Lene keeps her face impassive except for when she grins at Knight’s raised eyebrow and shrugs a shoulder. She doesn’t say anything.
Sometimes she joins in their walks. Sometimes they tussle like she used to when she was their age. She lets their young bodies pile into and over her. She gets elbows in her face, knees in her ribs, laughter in her ear. Roman plucks them off of her one by one. He hooks them by their arms or the backs of their shirts and calls her name, searching for her beneath a pile of squirming kids. As easily as pulling weeds after a fresh rain. Their fingers splay, grasping at empty air. Once, Lene tackled Roman head-first, his arm still circled around Harper’s waist, and the three of them had caused tracks in the dirt.
He’d looked up at her from the ground, a smear of grit across his cheek, and laughed.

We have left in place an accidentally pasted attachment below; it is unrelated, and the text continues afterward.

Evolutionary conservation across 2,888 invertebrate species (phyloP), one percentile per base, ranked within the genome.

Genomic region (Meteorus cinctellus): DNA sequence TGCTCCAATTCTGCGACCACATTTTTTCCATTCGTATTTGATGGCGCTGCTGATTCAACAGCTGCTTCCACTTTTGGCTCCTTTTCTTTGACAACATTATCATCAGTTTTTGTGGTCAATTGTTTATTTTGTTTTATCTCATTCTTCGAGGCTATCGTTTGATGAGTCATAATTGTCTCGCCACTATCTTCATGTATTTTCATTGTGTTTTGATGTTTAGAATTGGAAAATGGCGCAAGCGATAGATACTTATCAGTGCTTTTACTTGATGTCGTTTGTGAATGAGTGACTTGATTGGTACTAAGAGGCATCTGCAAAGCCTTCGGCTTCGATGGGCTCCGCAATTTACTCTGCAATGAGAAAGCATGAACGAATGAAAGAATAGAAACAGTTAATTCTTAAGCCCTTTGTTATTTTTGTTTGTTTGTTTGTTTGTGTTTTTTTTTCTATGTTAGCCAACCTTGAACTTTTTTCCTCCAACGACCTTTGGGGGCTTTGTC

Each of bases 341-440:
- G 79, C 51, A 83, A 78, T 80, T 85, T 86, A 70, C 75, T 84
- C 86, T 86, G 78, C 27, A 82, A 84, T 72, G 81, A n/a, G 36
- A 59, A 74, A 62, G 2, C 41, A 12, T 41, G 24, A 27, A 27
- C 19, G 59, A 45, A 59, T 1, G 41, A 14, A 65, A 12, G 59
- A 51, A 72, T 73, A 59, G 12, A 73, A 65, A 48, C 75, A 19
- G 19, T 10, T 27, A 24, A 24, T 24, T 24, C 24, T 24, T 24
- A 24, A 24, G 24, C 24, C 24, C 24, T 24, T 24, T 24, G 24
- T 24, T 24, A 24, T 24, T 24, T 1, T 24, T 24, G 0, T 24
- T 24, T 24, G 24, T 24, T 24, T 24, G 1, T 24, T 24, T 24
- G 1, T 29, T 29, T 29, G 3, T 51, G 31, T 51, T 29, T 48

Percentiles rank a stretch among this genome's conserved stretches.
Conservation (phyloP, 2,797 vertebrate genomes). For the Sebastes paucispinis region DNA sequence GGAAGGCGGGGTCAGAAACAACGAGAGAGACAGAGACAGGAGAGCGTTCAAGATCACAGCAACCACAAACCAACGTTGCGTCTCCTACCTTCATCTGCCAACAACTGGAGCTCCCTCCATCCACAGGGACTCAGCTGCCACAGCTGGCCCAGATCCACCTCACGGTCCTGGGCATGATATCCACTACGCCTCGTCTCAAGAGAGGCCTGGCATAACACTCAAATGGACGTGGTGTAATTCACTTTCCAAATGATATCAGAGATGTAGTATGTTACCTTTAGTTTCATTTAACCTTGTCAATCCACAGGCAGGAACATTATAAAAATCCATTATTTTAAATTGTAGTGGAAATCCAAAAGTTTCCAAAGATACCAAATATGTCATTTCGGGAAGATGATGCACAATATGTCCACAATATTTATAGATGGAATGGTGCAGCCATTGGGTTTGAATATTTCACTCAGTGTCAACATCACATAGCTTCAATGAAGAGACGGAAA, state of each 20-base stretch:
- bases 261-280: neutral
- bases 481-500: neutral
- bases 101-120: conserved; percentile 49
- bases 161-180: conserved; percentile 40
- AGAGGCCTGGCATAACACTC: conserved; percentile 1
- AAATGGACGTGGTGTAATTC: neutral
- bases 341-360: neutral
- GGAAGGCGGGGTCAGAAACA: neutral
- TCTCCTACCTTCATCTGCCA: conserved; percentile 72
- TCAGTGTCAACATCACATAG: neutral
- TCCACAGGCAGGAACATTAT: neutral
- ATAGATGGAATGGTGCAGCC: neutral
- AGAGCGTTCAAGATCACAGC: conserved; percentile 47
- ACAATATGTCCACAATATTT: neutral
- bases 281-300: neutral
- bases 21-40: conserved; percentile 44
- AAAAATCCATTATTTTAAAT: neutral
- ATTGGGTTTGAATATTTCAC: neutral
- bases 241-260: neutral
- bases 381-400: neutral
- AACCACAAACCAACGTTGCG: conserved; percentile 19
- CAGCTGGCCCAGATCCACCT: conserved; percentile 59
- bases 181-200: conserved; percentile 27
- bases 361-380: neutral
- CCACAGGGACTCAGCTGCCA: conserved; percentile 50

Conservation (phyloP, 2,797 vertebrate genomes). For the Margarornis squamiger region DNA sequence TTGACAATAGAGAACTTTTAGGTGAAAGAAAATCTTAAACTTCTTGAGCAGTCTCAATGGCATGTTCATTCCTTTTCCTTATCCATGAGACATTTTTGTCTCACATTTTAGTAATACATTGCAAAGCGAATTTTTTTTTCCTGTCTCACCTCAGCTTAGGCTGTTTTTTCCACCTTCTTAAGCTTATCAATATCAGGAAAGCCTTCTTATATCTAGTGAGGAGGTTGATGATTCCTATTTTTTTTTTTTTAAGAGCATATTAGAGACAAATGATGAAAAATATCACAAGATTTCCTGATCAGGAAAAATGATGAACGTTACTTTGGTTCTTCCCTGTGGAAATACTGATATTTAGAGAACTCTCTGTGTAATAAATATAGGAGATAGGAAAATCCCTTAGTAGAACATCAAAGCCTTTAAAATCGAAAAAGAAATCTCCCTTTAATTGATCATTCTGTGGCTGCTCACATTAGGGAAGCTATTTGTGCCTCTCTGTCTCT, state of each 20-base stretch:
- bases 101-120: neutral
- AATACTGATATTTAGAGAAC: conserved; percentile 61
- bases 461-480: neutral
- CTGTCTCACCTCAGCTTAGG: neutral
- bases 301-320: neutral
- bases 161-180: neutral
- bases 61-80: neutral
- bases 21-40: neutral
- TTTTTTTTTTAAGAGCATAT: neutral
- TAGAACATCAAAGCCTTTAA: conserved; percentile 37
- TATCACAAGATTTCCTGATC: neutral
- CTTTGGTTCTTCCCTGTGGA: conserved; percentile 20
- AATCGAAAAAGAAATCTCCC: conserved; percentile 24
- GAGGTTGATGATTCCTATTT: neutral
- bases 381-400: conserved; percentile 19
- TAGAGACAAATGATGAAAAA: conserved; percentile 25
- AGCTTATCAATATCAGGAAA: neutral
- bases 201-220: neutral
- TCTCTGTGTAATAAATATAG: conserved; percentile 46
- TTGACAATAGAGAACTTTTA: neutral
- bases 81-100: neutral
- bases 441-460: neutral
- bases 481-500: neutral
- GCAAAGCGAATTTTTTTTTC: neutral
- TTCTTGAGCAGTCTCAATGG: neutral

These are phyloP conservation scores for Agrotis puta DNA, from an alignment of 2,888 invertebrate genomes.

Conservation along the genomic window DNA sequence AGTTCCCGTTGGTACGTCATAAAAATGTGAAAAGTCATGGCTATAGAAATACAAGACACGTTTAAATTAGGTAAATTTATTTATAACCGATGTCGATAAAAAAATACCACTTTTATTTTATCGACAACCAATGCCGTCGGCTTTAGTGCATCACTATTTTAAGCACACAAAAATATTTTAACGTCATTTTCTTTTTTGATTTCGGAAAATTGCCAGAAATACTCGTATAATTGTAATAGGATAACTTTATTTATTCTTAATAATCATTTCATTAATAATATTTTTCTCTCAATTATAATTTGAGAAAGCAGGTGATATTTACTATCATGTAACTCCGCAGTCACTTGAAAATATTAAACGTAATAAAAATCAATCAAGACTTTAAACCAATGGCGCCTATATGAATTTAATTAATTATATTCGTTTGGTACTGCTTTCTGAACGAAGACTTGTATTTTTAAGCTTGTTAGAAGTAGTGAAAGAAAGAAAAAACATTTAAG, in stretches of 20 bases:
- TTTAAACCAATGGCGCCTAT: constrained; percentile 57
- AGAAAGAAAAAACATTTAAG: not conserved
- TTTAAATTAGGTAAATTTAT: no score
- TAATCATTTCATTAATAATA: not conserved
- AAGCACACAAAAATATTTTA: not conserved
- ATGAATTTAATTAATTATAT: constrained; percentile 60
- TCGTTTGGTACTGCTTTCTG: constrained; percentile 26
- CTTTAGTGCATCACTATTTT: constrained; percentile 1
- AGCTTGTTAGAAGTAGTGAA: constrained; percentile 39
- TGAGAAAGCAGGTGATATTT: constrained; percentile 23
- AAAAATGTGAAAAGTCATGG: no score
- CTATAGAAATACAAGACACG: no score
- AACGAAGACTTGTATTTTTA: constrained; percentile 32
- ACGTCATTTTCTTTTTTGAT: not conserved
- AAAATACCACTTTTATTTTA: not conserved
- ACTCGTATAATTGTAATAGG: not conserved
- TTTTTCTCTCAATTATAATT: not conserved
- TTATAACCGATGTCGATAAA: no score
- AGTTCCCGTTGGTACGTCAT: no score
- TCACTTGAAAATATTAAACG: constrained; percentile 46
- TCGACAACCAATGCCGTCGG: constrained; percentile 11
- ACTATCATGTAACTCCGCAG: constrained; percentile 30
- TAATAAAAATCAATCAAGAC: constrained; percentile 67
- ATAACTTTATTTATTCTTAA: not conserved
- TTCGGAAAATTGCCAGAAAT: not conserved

Harper had butted her head against Lene’s and scrambled over them, reaching for Judah’s nearby leg. When Lene stood, she’d offered Roman her hand like she’d done it a hundred times.
“Tell us about before,” Rebecca had demanded on their return back.
“Before?” Roman asked, picking a shrub from Lene’s hair.
“Before this, she means.” Bailey clarified.
“There was more color,” Roman said, “and men were kinder.”
Lene had looked at him with disbelief. Men had always burned hearts, her grandmother had said, but she appreciates the lie for what it is.
It’s better, she had thought. It’s getting better.
It isn’t the first time she’s been wrong.